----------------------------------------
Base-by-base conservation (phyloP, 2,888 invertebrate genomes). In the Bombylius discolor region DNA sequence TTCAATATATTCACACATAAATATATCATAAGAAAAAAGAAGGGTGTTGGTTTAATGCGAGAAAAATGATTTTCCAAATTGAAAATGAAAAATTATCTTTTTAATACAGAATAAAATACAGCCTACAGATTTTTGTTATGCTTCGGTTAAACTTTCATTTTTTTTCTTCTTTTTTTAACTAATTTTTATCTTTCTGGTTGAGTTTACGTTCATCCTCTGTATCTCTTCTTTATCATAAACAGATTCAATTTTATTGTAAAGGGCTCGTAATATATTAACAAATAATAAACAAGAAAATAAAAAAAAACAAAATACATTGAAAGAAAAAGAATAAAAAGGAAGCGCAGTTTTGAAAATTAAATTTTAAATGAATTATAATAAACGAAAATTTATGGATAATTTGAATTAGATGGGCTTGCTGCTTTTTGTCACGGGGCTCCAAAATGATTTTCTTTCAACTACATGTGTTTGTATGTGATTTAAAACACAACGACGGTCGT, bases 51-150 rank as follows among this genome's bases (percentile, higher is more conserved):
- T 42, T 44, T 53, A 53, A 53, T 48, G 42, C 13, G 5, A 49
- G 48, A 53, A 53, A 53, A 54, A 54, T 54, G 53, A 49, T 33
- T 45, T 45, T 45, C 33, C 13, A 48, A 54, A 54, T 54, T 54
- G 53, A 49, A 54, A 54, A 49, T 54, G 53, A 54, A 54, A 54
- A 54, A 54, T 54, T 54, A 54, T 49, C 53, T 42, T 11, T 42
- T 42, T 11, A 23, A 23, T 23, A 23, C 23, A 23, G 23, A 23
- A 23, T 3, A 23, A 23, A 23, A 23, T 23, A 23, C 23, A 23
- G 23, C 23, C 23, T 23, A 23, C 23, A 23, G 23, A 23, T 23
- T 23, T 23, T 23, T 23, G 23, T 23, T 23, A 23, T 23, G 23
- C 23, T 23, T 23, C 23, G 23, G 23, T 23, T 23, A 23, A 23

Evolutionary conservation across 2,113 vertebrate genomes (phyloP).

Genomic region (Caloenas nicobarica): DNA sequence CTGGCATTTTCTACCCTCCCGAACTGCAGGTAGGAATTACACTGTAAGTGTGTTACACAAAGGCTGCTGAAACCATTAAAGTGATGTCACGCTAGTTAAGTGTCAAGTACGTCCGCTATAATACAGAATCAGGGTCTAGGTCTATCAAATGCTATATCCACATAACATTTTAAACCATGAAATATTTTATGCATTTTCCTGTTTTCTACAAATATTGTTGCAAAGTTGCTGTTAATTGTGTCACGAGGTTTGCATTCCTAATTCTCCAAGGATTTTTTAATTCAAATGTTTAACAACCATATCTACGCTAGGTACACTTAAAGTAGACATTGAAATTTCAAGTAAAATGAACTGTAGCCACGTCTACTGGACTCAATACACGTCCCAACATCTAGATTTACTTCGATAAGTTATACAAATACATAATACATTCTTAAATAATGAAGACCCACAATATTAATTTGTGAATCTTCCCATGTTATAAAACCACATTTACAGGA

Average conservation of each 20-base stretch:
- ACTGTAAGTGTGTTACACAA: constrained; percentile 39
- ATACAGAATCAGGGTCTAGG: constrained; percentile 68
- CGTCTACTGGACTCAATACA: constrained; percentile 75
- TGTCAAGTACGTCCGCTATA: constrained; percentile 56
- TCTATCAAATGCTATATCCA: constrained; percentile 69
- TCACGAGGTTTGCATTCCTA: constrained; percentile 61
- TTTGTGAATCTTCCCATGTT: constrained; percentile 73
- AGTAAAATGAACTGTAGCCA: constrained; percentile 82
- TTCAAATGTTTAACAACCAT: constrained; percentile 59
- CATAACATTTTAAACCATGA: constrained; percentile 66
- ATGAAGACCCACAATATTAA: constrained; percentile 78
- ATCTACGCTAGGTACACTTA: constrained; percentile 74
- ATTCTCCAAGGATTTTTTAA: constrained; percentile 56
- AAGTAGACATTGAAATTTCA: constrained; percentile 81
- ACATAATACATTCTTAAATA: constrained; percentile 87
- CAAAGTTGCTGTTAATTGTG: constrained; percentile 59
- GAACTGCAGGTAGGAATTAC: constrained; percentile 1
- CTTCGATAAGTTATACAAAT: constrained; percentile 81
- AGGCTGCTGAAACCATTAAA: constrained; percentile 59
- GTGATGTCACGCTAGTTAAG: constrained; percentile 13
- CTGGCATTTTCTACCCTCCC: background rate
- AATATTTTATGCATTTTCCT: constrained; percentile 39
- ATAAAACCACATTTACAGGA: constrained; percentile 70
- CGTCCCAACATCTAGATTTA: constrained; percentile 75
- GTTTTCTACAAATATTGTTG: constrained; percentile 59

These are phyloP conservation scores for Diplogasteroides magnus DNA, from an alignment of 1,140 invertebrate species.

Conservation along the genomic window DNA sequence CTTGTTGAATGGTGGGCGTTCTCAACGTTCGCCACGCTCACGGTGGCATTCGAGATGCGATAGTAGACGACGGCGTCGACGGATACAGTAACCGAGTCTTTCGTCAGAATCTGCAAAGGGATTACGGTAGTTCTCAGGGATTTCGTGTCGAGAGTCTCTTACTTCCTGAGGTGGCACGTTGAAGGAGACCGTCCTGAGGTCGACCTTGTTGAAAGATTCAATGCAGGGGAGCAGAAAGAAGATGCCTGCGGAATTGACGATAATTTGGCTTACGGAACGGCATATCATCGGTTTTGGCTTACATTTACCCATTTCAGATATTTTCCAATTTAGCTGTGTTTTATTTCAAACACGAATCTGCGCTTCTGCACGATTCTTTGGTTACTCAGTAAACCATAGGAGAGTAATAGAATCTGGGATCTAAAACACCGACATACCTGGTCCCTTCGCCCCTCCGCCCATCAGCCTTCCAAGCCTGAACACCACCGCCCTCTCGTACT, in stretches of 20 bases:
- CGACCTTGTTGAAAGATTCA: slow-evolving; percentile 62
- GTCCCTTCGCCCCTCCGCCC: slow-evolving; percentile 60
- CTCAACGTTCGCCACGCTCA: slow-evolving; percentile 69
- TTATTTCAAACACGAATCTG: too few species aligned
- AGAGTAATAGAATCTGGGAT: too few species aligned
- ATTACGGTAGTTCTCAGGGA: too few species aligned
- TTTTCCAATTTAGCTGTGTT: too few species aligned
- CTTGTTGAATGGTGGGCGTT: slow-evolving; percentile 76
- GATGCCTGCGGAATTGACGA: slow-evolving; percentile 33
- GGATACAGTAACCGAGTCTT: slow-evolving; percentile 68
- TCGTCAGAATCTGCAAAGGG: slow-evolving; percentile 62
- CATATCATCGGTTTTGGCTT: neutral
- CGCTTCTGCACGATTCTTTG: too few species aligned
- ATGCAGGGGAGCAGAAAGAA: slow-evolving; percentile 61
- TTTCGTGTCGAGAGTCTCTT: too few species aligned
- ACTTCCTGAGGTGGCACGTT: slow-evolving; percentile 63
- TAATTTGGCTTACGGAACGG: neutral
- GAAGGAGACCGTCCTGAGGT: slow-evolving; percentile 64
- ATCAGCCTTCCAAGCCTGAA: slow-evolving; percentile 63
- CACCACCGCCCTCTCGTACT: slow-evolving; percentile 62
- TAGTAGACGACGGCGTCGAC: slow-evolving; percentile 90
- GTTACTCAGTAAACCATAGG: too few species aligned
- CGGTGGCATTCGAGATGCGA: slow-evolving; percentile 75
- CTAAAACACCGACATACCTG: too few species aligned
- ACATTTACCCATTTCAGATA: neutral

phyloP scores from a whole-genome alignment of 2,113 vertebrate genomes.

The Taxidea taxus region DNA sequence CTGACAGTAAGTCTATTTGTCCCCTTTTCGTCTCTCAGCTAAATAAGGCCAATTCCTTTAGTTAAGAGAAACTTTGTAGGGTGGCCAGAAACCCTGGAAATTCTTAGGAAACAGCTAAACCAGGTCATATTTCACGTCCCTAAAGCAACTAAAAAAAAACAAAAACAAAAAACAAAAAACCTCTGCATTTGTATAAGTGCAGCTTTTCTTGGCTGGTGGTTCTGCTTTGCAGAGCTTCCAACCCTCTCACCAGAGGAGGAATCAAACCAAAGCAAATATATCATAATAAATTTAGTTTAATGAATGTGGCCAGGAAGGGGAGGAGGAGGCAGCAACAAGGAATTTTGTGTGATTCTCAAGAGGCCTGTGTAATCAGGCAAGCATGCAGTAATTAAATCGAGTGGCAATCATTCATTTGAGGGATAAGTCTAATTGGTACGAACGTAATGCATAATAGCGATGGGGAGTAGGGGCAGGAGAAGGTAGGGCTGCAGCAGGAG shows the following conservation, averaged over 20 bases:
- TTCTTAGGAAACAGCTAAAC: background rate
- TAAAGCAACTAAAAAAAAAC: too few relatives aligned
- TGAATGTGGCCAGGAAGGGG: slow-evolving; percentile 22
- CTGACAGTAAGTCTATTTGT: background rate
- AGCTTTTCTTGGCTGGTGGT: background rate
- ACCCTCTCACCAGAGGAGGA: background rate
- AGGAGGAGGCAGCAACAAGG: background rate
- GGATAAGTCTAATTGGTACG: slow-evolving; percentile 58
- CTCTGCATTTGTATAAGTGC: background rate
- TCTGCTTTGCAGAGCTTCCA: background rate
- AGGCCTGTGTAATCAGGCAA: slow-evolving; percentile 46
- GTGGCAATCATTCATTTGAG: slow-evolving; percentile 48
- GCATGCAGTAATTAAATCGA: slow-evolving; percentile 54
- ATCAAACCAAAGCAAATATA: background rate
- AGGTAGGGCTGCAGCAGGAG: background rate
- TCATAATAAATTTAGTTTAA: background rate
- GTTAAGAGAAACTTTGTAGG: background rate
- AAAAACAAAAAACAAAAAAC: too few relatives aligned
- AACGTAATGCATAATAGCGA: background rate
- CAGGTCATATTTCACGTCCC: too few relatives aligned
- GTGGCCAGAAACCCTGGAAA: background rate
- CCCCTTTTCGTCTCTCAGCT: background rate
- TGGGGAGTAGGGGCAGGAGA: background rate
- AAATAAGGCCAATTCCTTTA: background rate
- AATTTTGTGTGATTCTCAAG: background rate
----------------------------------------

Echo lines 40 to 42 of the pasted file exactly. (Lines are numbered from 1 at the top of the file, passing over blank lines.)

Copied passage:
These are phyloP conservation scores for Diplogasteroides magnus DNA, from an alignment of 1,140 invertebrate species.

Conservation along the genomic window DNA sequence CTTGTTGAATGGTGGGCGTTCTCAACGTTCGCCACGCTCACGGTGGCATTCGAGATGCGATAGTAGACGACGGCGTCGACGGATACAGTAACCGAGTCTTTCGTCAGAATCTGCAAAGGGATTACGGTAGTTCTCAGGGATTTCGTGTCGAGAGTCTCTTACTTCCTGAGGTGGCACGTTGAAGGAGACCGTCCTGAGGTCGACCTTGTTGAAAGATTCAATGCAGGGGAGCAGAAAGAAGATGCCTGCGGAATTGACGATAATTTGGCTTACGGAACGGCATATCATCGGTTTTGGCTTACATTTACCCATTTCAGATATTTTCCAATTTAGCTGTGTTTTATTTCAAACACGAATCTGCGCTTCTGCACGATTCTTTGGTTACTCAGTAAACCATAGGAGAGTAATAGAATCTGGGATCTAAAACACCGACATACCTGGTCCCTTCGCCCCTCCGCCCATCAGCCTTCCAAGCCTGAACACCACCGCCCTCTCGTACT, in stretches of 20 bases:
- CGACCTTGTTGAAAGATTCA: slow-evolving; percentile 62